The ancient German nations and Gauls, who probably were the early settlers of the British isles, from the scanty details of history, appear to have treated their women with great deference and politeness: they had a peculiar faith in their counsels and foresight: their armies were always accompanied by sorceresses, who seem to have exercised a power of controul over the military chiefs and commanders.-Tacitus says of our British ancestors-" Fœminarum ductu bellare, et sexum in imperiis non discernere ;" (Vit. Agric. et ann. 4.) that they were wont to war under the conduct of women, and to make no difference of sex in places of command and government. Cæsar records an old custom-" Mos inolevit ut pacis et belli cum fæminis consilia inirent. Si quæ questiones cum sociis inciderent, earum arbitrio has committerent:" (De Bell Gall.) the Britons advised with their women in matters of peace and war; and if any questions arose of difference of opinion, they were referred to their arbitration. That their courage was equal to the confidence thus placed in them, is amply proved by many celebrated examples of female heroism. Courage and fortitude are most eminently displayed by women in circumstances of particular excitement. Sophia, the authoress of Woman not inferior to Man, thus warmly vindicates the quality of the sex:
"Need I bring Amazons from Scythia to prove the courage of woman? Need I run to Italy for a Camilla, to shew an instance of warlike courage? Would the wife of Pætus, who stabbed herself first, to encourage her desponding husband to do the like, have been afraid to mount a breach? Would not she, who could snatch the knife from her bleeding breast, and, with an unconcerned countenance, give it to Thraseas, adding, 'strike, Pætus, it does not smart:' would not she, I say, have been equally capable of animating with persuasion and example an army in defence of her country? Let France boast its Maid of Orleans; and other nations glory in their numberless store of warlike women. We need not go out of England, to seek heroines, while we have annals to preserve their illustrious names. To whom did England owe its deliverance from the tyrannic yoke of the Danes? But, to pass over the many instances of warlike bravery in our sex, let it suffice to name a Boadicea, who made the most glo
rious stand against the Romans, in the defence of her country, that ever that great empire was witness to; and if her endeavours did not meet with the success of an Alexander, a Cæsar, or a Charles of Sweden, in his fortunate days, her courage and conduct were such, as renders her worthy to be considered equal, if not superior, to them all, in bravery and wisdom; not to mention the nicer justice of her intentions."-p. 54-5.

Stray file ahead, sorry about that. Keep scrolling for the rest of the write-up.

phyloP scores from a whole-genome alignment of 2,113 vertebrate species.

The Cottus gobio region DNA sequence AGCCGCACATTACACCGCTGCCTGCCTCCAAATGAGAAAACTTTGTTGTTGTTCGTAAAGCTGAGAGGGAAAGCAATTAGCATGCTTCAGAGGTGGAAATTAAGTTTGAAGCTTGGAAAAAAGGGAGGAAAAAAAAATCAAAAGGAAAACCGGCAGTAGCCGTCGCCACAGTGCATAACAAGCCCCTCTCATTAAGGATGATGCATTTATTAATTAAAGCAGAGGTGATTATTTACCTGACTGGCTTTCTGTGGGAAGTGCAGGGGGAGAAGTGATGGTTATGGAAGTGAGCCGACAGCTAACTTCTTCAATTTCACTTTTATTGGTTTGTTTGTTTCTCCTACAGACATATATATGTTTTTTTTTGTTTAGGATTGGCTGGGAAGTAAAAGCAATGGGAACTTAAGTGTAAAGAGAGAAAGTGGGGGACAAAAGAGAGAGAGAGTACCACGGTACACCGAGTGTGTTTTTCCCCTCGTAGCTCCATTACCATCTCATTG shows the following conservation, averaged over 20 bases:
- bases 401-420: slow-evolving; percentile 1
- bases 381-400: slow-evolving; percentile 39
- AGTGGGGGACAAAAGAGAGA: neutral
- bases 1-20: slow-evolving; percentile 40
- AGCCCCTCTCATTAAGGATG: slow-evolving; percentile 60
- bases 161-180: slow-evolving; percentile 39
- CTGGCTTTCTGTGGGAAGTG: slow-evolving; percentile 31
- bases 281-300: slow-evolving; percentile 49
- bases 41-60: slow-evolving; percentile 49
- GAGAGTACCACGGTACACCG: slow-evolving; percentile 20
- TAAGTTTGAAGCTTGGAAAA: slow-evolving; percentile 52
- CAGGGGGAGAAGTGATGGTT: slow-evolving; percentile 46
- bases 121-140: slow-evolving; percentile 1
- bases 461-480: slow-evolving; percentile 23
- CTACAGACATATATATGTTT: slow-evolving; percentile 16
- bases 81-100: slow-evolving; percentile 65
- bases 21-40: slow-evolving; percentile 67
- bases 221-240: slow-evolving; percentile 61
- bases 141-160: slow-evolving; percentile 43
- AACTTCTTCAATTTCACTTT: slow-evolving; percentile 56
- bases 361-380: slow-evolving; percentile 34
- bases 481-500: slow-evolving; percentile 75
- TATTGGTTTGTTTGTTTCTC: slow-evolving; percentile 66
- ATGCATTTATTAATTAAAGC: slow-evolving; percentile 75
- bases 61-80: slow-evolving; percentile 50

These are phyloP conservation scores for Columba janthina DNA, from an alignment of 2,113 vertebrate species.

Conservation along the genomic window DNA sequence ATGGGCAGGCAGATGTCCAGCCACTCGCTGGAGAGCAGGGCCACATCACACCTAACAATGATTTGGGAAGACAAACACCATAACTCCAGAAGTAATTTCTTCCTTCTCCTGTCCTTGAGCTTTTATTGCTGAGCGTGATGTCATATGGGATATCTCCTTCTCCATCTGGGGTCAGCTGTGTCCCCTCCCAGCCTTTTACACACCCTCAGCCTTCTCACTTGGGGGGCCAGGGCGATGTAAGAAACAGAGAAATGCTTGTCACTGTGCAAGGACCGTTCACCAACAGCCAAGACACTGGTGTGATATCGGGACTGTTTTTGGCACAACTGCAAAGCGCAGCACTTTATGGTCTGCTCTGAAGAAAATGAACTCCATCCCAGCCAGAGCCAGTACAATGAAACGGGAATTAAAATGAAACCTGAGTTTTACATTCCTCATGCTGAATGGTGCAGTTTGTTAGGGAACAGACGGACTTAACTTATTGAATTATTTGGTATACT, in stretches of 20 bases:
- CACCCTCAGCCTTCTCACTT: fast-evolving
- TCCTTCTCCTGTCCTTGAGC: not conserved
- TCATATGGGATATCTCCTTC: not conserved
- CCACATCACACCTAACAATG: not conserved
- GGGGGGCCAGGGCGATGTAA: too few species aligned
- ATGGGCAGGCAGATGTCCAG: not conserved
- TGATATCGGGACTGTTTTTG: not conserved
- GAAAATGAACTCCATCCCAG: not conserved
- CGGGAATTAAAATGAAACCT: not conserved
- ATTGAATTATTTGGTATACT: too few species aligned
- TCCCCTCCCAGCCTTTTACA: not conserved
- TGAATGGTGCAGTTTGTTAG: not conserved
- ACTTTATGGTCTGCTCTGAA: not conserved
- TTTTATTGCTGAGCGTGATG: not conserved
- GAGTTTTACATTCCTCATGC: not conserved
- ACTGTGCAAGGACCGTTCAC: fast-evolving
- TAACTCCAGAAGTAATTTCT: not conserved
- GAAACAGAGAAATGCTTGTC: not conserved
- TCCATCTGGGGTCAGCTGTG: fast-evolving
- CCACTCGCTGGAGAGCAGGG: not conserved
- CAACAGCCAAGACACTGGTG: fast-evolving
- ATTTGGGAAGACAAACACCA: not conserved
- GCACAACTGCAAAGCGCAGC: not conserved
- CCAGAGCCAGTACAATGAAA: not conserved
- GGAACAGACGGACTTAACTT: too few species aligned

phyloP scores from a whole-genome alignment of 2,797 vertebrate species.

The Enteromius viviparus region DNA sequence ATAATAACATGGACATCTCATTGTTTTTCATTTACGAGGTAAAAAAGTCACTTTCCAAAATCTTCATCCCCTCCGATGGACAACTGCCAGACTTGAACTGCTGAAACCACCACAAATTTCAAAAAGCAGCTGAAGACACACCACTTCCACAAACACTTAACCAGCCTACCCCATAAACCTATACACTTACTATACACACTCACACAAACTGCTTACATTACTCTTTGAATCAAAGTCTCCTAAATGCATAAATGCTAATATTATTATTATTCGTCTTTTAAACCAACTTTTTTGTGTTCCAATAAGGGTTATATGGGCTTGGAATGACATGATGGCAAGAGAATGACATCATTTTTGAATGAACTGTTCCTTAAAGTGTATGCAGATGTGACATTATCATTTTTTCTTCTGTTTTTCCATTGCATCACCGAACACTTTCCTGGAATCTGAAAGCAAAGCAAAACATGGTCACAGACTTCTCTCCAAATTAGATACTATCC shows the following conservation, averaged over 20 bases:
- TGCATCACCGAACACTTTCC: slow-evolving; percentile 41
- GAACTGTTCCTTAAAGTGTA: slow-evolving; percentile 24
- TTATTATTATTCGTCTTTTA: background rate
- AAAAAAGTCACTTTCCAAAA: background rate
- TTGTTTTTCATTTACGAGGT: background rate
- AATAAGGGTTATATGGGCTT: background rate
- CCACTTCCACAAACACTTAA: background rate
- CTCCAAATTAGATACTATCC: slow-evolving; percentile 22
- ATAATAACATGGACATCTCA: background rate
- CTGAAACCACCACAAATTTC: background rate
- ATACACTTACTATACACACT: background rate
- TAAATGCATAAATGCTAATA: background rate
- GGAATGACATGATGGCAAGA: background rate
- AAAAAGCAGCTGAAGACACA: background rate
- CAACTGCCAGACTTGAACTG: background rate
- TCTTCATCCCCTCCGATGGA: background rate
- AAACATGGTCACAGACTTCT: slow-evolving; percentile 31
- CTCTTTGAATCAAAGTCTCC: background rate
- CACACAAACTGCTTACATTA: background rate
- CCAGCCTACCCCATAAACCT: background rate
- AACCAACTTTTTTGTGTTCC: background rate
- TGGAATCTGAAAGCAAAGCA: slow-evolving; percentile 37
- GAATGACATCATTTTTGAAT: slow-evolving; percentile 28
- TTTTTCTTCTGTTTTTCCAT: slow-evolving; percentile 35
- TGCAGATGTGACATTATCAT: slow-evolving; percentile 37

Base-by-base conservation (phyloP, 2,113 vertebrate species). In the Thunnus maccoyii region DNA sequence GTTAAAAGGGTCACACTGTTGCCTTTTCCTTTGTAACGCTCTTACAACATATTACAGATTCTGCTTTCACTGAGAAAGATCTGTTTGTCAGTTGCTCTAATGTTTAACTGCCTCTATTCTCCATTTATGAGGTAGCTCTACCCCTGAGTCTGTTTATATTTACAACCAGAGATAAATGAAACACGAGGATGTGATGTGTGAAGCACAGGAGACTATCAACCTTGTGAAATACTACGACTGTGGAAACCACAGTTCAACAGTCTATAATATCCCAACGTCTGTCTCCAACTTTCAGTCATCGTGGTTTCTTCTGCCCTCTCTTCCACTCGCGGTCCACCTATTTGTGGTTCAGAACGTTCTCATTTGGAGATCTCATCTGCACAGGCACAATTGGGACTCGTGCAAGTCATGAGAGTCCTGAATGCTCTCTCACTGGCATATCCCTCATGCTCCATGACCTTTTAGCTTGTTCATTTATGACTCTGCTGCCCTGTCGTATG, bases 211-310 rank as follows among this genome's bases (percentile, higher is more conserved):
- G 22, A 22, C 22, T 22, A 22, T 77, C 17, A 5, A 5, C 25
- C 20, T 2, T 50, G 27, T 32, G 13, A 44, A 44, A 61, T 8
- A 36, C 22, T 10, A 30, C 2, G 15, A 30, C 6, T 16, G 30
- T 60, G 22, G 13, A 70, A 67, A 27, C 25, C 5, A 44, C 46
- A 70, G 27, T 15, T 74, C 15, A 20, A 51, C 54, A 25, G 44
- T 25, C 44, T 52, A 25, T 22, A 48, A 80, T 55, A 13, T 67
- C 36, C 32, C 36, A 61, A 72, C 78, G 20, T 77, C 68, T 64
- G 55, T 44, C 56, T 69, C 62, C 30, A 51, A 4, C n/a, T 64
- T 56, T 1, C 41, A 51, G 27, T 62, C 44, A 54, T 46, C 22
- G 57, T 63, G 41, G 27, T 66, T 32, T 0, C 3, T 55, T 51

The reign of Boadicea is a proof that the Salic law did not prevail in that part of England over which she governed with so much personal courage and judgment. Our fair readers are probably aware, that the Salic, or Salique law, lex Salica, was an ancient and fundamental law of the kingdom of France; originating, as is supposed by some, in the times of Pharamond and Clovis, in virtue of which males only inherit. This law has been the subject of much copious writing and dispute. We are not aware that any traces of it, properly so called, can be discovered in our early constitution, although the exclusion of females from inheritance of fixed possessions was certainly not uncommon among the Teutonic nations. We learn from Tacitus, also, that the German women were not endowed at their marriage.-Dotem non uxor marito, sed maritus uxori confert. c. 18. We suspect, however, that the English and Irish very soon began to esteem their brides more agreeable in the ratio of their portions. And, although the French ladies, by the Salic law, could not inherit certain allodial possessions subject to the burthen of public defence, the monks speedily invented a mode of admitting female succession by will and testament; an invention which was one of the richest perquisites of the papal revenues; and which, also, by the religious influence of popery over women, subsequently endowed so many splendid monasteries and nunneries. The rule of succession among the ancient Germans and Britons is involved in considerable obscurity: it is clear, however, that they had no idea of the rights of primogeniture; a man's property, at his death, appears to have been divided equally among his sons; if he left no sons, among his daughters; or, if he left no children, among his nearest relatives. Although marriage among the Britons was, perhaps, too easily and too frequently dissolved, yet the laws undoubtedly provided with great care for the maintenance of the children, and the equitable division of the family effects. The ancient laws of Wales descend to very long and particular details on this subject, and make provision for every possible case with the most minute exactness. (Leges Wallica 1. 2. De Mulieribus). Our British ancestors are, therefore, free from the imputation of the Salic exclusion of women; a barbarous custom, indignantly